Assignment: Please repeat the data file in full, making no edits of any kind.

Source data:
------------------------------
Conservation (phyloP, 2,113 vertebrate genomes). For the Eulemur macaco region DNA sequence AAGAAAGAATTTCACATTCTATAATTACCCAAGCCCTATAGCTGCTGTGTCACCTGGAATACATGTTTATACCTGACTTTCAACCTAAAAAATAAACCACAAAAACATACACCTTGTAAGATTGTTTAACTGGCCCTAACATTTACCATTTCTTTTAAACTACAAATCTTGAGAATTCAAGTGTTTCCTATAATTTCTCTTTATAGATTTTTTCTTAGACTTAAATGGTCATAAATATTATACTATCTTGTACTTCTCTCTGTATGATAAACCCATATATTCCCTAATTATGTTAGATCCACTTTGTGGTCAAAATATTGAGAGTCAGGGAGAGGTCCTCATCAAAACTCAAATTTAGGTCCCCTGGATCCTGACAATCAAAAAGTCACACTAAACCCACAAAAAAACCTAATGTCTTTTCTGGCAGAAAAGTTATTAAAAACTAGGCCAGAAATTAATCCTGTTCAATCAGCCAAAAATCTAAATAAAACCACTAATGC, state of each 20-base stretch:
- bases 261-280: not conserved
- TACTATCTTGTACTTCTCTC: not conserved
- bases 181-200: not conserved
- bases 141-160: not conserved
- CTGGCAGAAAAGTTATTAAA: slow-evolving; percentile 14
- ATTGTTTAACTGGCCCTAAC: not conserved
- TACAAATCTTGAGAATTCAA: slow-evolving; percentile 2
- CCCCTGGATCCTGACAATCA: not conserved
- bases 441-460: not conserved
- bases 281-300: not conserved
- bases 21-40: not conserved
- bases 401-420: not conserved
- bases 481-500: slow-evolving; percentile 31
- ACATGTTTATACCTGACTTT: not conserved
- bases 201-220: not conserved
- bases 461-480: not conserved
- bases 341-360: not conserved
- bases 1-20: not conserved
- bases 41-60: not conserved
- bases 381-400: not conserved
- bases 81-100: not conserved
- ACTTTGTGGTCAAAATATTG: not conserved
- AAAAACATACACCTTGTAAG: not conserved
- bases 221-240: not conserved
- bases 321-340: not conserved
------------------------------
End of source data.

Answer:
Conservation (phyloP, 2,113 vertebrate genomes). For the Eulemur macaco region DNA sequence AAGAAAGAATTTCACATTCTATAATTACCCAAGCCCTATAGCTGCTGTGTCACCTGGAATACATGTTTATACCTGACTTTCAACCTAAAAAATAAACCACAAAAACATACACCTTGTAAGATTGTTTAACTGGCCCTAACATTTACCATTTCTTTTAAACTACAAATCTTGAGAATTCAAGTGTTTCCTATAATTTCTCTTTATAGATTTTTTCTTAGACTTAAATGGTCATAAATATTATACTATCTTGTACTTCTCTCTGTATGATAAACCCATATATTCCCTAATTATGTTAGATCCACTTTGTGGTCAAAATATTGAGAGTCAGGGAGAGGTCCTCATCAAAACTCAAATTTAGGTCCCCTGGATCCTGACAATCAAAAAGTCACACTAAACCCACAAAAAAACCTAATGTCTTTTCTGGCAGAAAAGTTATTAAAAACTAGGCCAGAAATTAATCCTGTTCAATCAGCCAAAAATCTAAATAAAACCACTAATGC, state of each 20-base stretch:
- bases 261-280: not conserved
- TACTATCTTGTACTTCTCTC: not conserved
- bases 181-200: not conserved
- bases 141-160: not conserved
- CTGGCAGAAAAGTTATTAAA: slow-evolving; percentile 14
- ATTGTTTAACTGGCCCTAAC: not conserved
- TACAAATCTTGAGAATTCAA: slow-evolving; percentile 2
- CCCCTGGATCCTGACAATCA: not conserved
- bases 441-460: not conserved
- bases 281-300: not conserved
- bases 21-40: not conserved
- bases 401-420: not conserved
- bases 481-500: slow-evolving; percentile 31
- ACATGTTTATACCTGACTTT: not conserved
- bases 201-220: not conserved
- bases 461-480: not conserved
- bases 341-360: not conserved
- bases 1-20: not conserved
- bases 41-60: not conserved
- bases 381-400: not conserved
- bases 81-100: not conserved
- ACTTTGTGGTCAAAATATTG: not conserved
- AAAAACATACACCTTGTAAG: not conserved
- bases 221-240: not conserved
- bases 321-340: not conserved